The role of the project charter in Six Sigma initiatives is well understood. It provides the informational architecture for the project and accordingly can either make or break the project. And while specific charter content is unique to different organizations, author Zack Swinney captures a number of these areas in a very useful and valuable iSixSigma article titled “Six Sigma Project Charter.” The list begins with project title, and ends with project time frame. Included in the list are such issues as:
- Cost of poor quality: This is a quantification of the cost of poor quality to include scrap, fines, wasted hours, etc.
- Process improvement: This details the process to be improved.
- Process problem: How is the process broken or not functioning properly?
- Process start and stop points: This sets up the parameters of the project, its boundaries.
- Project goals: What are the results from this project?
- Process measurements: What measures will be used to assess the performance of the project results?
These informational areas really get to the essence of the deployment. However, two other areas of information that are critical to the long-term success of the Six Sigma effort need to be added:
Does Project Detract from Value Being Provided?
The first is to account for how a project might detract from the value a company is providing to its customers. Continuous improvement initiatives often focus on cost reductions and reducing the waste associated with specific processes. They are often identified by individual within the organization and may be informed by some customer information including complaints, returns, interviews, etc.
Unfortunately, too many projects can be initiated for short-term economic gains ultimately at the expense of longer term strategic advantage. In other words, cost cutting can trump the organization’s capacity to provide value to customers by cutting areas that are essential to the organization’s capacity to deliver value and compete effectively. Cutting certain inventories, parts depots, personnel, product lines, among other, can reduce the organization’s competitive value proposition.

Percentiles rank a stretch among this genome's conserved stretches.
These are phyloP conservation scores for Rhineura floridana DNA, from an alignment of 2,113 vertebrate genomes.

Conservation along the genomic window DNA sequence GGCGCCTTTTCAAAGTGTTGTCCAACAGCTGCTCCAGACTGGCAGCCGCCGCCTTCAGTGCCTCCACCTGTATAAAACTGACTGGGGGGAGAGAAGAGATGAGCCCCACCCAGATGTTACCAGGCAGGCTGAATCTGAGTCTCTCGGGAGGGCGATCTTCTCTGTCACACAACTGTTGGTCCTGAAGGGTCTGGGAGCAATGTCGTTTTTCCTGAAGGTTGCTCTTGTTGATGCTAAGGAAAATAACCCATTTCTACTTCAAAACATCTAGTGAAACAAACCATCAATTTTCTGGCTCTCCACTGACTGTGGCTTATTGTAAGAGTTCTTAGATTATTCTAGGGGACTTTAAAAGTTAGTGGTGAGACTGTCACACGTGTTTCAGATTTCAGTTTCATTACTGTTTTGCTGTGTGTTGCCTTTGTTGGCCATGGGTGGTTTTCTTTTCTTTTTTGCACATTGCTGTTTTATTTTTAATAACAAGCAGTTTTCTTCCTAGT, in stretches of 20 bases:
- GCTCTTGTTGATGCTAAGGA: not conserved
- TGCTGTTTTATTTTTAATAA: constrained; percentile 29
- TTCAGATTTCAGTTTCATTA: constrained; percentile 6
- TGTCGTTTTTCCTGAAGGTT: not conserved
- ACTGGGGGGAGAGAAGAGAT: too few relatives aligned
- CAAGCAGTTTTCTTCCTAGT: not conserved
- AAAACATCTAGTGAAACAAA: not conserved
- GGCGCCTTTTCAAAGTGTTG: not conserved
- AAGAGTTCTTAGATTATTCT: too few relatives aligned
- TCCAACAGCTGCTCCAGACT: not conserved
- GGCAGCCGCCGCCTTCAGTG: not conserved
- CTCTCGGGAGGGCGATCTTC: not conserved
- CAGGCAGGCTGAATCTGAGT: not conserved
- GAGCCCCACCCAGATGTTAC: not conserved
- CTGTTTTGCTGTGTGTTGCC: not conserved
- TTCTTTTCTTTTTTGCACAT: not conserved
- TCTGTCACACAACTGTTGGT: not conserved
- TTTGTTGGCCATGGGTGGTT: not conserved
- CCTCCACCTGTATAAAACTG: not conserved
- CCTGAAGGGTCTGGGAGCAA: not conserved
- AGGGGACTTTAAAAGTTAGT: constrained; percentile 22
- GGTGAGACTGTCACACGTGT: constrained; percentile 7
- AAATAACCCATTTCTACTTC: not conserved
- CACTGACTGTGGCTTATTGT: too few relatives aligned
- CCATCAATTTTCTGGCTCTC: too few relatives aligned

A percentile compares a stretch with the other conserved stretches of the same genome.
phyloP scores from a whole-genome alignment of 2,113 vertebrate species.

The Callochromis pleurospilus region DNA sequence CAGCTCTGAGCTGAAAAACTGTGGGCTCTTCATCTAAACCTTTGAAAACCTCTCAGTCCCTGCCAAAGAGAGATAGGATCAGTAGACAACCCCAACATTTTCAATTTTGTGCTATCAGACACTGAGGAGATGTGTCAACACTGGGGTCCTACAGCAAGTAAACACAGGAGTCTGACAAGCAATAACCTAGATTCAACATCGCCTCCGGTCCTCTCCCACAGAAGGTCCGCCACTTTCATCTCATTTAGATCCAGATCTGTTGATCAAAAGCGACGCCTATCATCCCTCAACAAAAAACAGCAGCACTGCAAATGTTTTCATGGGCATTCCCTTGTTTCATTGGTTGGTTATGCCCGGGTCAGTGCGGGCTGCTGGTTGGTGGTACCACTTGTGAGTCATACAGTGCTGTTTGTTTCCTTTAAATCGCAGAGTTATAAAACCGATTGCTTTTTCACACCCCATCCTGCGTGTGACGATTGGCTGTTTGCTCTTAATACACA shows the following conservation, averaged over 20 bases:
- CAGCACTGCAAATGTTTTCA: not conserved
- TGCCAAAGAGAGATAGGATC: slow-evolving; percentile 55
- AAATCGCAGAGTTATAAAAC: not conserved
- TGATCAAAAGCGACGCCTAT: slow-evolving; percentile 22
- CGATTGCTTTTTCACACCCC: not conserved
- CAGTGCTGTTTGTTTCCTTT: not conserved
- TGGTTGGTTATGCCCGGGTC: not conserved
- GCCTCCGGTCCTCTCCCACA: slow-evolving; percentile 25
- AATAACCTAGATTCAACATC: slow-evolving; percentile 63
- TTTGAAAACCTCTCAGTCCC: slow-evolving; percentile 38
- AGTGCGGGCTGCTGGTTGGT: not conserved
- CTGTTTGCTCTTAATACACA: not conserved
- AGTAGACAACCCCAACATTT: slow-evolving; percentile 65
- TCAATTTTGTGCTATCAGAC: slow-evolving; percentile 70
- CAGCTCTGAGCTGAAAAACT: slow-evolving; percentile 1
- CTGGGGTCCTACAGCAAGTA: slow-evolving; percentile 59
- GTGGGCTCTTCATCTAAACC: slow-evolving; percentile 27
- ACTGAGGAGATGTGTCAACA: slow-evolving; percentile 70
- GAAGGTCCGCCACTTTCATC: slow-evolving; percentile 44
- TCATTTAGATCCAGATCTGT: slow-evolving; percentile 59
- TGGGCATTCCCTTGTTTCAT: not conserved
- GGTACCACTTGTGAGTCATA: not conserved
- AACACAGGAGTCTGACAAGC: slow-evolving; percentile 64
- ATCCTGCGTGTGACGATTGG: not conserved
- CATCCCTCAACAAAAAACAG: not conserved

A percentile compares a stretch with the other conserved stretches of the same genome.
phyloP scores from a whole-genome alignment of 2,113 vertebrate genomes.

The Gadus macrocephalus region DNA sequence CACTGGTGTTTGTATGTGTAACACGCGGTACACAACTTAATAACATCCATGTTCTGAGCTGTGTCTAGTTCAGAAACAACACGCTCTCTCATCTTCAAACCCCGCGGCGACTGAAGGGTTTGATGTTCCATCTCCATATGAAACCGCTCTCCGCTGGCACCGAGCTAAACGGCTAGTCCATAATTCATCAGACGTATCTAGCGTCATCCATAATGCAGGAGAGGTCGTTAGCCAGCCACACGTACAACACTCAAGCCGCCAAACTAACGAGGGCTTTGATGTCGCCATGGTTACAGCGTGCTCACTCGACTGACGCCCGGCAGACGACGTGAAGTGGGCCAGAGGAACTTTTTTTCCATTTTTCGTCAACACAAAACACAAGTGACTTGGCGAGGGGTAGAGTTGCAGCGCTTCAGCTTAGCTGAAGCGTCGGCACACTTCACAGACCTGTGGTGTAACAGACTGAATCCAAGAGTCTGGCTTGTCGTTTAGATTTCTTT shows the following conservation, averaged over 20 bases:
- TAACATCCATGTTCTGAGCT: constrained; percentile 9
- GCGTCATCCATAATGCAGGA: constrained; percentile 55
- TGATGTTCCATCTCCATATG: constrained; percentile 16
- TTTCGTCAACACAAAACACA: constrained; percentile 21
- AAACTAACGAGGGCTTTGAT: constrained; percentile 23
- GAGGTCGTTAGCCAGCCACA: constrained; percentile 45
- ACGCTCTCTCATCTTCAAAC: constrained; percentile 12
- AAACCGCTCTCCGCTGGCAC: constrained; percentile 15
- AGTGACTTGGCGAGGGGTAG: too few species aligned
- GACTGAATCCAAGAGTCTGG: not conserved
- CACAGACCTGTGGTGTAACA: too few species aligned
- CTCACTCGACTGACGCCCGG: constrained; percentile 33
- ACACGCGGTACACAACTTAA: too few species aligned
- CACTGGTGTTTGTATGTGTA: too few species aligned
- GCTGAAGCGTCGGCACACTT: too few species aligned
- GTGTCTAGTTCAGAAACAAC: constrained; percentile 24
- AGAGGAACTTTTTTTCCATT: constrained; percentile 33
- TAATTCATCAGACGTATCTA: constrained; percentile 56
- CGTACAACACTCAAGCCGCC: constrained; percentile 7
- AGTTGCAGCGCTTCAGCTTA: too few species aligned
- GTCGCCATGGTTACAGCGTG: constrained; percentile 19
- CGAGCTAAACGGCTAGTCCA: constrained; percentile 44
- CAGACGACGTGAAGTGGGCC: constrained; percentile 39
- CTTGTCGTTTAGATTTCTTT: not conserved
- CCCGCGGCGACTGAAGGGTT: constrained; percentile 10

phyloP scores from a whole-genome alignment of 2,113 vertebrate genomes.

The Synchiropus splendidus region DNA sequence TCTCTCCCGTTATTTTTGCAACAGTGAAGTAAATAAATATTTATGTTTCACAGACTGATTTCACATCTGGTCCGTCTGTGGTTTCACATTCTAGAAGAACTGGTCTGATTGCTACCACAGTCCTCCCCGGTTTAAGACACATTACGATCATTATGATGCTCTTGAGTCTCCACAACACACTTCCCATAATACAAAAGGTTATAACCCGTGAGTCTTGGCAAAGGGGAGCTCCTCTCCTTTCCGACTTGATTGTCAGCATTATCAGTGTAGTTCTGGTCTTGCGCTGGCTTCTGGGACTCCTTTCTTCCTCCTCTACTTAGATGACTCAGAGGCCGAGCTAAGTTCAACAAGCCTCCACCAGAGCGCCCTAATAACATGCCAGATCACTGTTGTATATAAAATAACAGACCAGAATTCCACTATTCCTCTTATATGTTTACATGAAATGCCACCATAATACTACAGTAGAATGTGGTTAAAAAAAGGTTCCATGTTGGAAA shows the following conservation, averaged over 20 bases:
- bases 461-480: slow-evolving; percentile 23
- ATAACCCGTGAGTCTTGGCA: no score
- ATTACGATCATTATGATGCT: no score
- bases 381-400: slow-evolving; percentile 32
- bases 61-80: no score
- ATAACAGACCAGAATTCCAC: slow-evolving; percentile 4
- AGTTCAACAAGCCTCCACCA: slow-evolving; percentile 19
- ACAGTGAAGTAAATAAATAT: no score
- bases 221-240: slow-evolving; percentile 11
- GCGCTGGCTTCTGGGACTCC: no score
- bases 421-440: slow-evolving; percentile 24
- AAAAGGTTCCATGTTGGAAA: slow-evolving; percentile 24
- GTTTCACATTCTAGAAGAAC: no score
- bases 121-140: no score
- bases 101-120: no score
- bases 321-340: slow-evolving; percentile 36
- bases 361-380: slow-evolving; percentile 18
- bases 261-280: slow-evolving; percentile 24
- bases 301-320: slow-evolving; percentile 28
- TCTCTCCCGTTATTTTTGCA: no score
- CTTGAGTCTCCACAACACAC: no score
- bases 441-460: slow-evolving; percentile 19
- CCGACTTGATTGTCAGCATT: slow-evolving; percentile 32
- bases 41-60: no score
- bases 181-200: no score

Often the question “Do these cuts harm our competitive value proposition?” goes unasked. Not only is it important to ask this question but it is equally important to ask for evidence or proof that the project is not going to reduce customer value. To answer this question the organization must know and understand how customers define value and how the organization’s value delivery system provides or does not provide this value. Projects that can potentially detract from the organization’s competitive value proposition occur when multiple projects are undertaken, some of which may actually compete with others and have unintended consequences. Requiring an analysis of whether the project will potentially detract from the organization’s competitive value offering and providing evidence of this conclusion reduces the probability of value detracting outcomes.
Does Project Add to Value Being Provided?
If a Six Sigma project does not detract from the value provided to customers, does it actually add value? Again, answering this question requires the organization to understand how customers define value and how the value delivery system works. The answer to this question also requires evidence. Is the value being added important? Does it enhance the value sufficiently to create a differential value advantage? Does it extend a value advantage that the organization enjoys or does it close a value gap that is impeding the company’s penetration of its market?
The answer to these questions requires the organization to understand in detail what the critical-to-quality elements (CTQs) are, their relative importance to the customers, and the organization’s performance on these CTQs relative to key competitors. Focusing on a relatively unimportant CTQ, one that has marginal contribution to customer value, may cost more than the revenue that its improvement generates.
Additionally, the project should focus on an area that is within the strategic scope of the organization. As the number of projects increases the probability that some of them may lie outside the strategic scope of the organization. These result in investments that provide, by definition, no strategic return and become a form of waste themselves.
Defending Competitive Value Proposition
Adding these requirements to the project charter forces the organization to understand its competitive value proposition and how changes to its processes will either enhance or detract from that proposition. The organization’s competitive value proposition is one of its most important assets. It has the ability to both attract new customers and retain current ones.
Value is a strong predictor of market share, top line revenues and overall competitive performance. Continuous improvement projects undertaken without an understanding of how they may subsequently impact the organization’s competitive value delivery system run the risk of harming one of the organization’s most important assets. A project charter that clearly articulates consequences to the organization’s competitive value proposition reduces this risk and insures a more strategic and value laden outcome.